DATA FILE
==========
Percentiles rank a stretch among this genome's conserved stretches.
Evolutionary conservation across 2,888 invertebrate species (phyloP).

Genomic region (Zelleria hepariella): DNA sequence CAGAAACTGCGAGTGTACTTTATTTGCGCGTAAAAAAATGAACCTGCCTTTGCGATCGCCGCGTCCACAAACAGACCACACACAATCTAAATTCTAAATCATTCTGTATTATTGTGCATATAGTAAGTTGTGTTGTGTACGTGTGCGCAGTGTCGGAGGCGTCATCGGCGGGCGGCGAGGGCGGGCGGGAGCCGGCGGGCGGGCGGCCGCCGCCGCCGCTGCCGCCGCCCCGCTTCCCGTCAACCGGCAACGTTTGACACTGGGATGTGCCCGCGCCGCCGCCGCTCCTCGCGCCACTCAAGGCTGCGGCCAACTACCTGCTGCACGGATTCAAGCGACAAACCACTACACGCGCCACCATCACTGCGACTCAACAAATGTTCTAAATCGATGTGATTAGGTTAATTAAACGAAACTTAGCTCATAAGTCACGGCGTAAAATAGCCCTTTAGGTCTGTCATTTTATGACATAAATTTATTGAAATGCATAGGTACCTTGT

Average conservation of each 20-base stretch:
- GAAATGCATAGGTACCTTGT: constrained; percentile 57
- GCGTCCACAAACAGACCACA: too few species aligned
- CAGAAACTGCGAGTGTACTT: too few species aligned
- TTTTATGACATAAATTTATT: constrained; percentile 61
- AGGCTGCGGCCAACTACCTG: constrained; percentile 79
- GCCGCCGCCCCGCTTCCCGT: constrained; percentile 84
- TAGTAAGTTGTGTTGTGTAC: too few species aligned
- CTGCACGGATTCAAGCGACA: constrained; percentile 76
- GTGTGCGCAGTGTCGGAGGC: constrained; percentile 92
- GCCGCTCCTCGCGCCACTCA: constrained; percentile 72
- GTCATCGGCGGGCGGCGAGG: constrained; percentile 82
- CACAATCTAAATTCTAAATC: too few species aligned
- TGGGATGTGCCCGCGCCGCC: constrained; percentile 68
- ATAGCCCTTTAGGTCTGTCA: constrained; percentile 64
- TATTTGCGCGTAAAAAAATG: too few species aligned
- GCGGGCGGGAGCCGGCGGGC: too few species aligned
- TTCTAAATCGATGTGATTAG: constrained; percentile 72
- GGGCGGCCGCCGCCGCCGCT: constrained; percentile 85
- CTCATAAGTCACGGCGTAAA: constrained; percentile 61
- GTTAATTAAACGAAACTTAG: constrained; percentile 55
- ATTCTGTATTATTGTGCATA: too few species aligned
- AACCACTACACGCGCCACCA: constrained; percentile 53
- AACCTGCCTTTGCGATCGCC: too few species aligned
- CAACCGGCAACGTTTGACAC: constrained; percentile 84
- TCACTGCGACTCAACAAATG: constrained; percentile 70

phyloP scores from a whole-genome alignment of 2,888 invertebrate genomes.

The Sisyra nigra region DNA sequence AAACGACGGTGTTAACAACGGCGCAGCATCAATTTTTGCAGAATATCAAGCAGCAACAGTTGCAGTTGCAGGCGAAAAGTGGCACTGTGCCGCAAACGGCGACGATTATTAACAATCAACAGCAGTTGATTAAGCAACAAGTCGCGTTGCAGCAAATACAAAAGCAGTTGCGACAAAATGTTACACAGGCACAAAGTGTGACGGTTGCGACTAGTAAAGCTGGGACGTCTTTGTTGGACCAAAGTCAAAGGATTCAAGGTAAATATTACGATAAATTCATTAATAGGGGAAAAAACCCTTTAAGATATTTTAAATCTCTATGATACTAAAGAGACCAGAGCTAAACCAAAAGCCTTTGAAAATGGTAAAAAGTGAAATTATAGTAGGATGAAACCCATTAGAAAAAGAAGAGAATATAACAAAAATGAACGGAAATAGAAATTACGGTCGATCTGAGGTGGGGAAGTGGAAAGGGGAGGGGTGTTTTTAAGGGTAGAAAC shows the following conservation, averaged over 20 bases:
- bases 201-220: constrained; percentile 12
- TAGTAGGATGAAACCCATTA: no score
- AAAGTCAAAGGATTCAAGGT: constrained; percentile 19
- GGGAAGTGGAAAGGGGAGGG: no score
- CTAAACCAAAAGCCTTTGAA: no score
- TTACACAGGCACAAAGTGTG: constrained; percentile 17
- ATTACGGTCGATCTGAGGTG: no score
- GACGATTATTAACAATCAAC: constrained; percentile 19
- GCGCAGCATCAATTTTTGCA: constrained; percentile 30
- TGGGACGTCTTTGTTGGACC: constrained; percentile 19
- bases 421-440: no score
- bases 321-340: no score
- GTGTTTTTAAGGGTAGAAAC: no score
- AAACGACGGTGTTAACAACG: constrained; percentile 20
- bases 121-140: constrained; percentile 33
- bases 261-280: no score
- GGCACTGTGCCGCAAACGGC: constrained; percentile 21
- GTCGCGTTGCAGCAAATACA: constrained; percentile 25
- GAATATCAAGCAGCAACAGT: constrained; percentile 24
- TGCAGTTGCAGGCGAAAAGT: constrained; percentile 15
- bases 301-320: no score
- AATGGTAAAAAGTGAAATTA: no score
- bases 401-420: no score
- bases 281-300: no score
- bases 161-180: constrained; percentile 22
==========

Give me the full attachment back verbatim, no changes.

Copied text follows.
Percentiles rank a stretch among this genome's conserved stretches.
Evolutionary conservation across 2,888 invertebrate species (phyloP).

Genomic region (Zelleria hepariella): DNA sequence CAGAAACTGCGAGTGTACTTTATTTGCGCGTAAAAAAATGAACCTGCCTTTGCGATCGCCGCGTCCACAAACAGACCACACACAATCTAAATTCTAAATCATTCTGTATTATTGTGCATATAGTAAGTTGTGTTGTGTACGTGTGCGCAGTGTCGGAGGCGTCATCGGCGGGCGGCGAGGGCGGGCGGGAGCCGGCGGGCGGGCGGCCGCCGCCGCCGCTGCCGCCGCCCCGCTTCCCGTCAACCGGCAACGTTTGACACTGGGATGTGCCCGCGCCGCCGCCGCTCCTCGCGCCACTCAAGGCTGCGGCCAACTACCTGCTGCACGGATTCAAGCGACAAACCACTACACGCGCCACCATCACTGCGACTCAACAAATGTTCTAAATCGATGTGATTAGGTTAATTAAACGAAACTTAGCTCATAAGTCACGGCGTAAAATAGCCCTTTAGGTCTGTCATTTTATGACATAAATTTATTGAAATGCATAGGTACCTTGT

Average conservation of each 20-base stretch:
- GAAATGCATAGGTACCTTGT: constrained; percentile 57
- GCGTCCACAAACAGACCACA: too few species aligned
- CAGAAACTGCGAGTGTACTT: too few species aligned
- TTTTATGACATAAATTTATT: constrained; percentile 61
- AGGCTGCGGCCAACTACCTG: constrained; percentile 79
- GCCGCCGCCCCGCTTCCCGT: constrained; percentile 84
- TAGTAAGTTGTGTTGTGTAC: too few species aligned
- CTGCACGGATTCAAGCGACA: constrained; percentile 76
- GTGTGCGCAGTGTCGGAGGC: constrained; percentile 92
- GCCGCTCCTCGCGCCACTCA: constrained; percentile 72
- GTCATCGGCGGGCGGCGAGG: constrained; percentile 82
- CACAATCTAAATTCTAAATC: too few species aligned
- TGGGATGTGCCCGCGCCGCC: constrained; percentile 68
- ATAGCCCTTTAGGTCTGTCA: constrained; percentile 64
- TATTTGCGCGTAAAAAAATG: too few species aligned
- GCGGGCGGGAGCCGGCGGGC: too few species aligned
- TTCTAAATCGATGTGATTAG: constrained; percentile 72
- GGGCGGCCGCCGCCGCCGCT: constrained; percentile 85
- CTCATAAGTCACGGCGTAAA: constrained; percentile 61
- GTTAATTAAACGAAACTTAG: constrained; percentile 55
- ATTCTGTATTATTGTGCATA: too few species aligned
- AACCACTACACGCGCCACCA: constrained; percentile 53
- AACCTGCCTTTGCGATCGCC: too few species aligned
- CAACCGGCAACGTTTGACAC: constrained; percentile 84
- TCACTGCGACTCAACAAATG: constrained; percentile 70

phyloP scores from a whole-genome alignment of 2,888 invertebrate genomes.

The Sisyra nigra region DNA sequence AAACGACGGTGTTAACAACGGCGCAGCATCAATTTTTGCAGAATATCAAGCAGCAACAGTTGCAGTTGCAGGCGAAAAGTGGCACTGTGCCGCAAACGGCGACGATTATTAACAATCAACAGCAGTTGATTAAGCAACAAGTCGCGTTGCAGCAAATACAAAAGCAGTTGCGACAAAATGTTACACAGGCACAAAGTGTGACGGTTGCGACTAGTAAAGCTGGGACGTCTTTGTTGGACCAAAGTCAAAGGATTCAAGGTAAATATTACGATAAATTCATTAATAGGGGAAAAAACCCTTTAAGATATTTTAAATCTCTATGATACTAAAGAGACCAGAGCTAAACCAAAAGCCTTTGAAAATGGTAAAAAGTGAAATTATAGTAGGATGAAACCCATTAGAAAAAGAAGAGAATATAACAAAAATGAACGGAAATAGAAATTACGGTCGATCTGAGGTGGGGAAGTGGAAAGGGGAGGGGTGTTTTTAAGGGTAGAAAC shows the following conservation, averaged over 20 bases:
- bases 201-220: constrained; percentile 12
- TAGTAGGATGAAACCCATTA: no score
- AAAGTCAAAGGATTCAAGGT: constrained; percentile 19
- GGGAAGTGGAAAGGGGAGGG: no score
- CTAAACCAAAAGCCTTTGAA: no score
- TTACACAGGCACAAAGTGTG: constrained; percentile 17
- ATTACGGTCGATCTGAGGTG: no score
- GACGATTATTAACAATCAAC: constrained; percentile 19
- GCGCAGCATCAATTTTTGCA: constrained; percentile 30
- TGGGACGTCTTTGTTGGACC: constrained; percentile 19
- bases 421-440: no score
- bases 321-340: no score
- GTGTTTTTAAGGGTAGAAAC: no score
- AAACGACGGTGTTAACAACG: constrained; percentile 20
- bases 121-140: constrained; percentile 33
- bases 261-280: no score
- GGCACTGTGCCGCAAACGGC: constrained; percentile 21
- GTCGCGTTGCAGCAAATACA: constrained; percentile 25
- GAATATCAAGCAGCAACAGT: constrained; percentile 24
- TGCAGTTGCAGGCGAAAAGT: constrained; percentile 15
- bases 301-320: no score
- AATGGTAAAAAGTGAAATTA: no score
- bases 401-420: no score
- bases 281-300: no score
- bases 161-180: constrained; percentile 22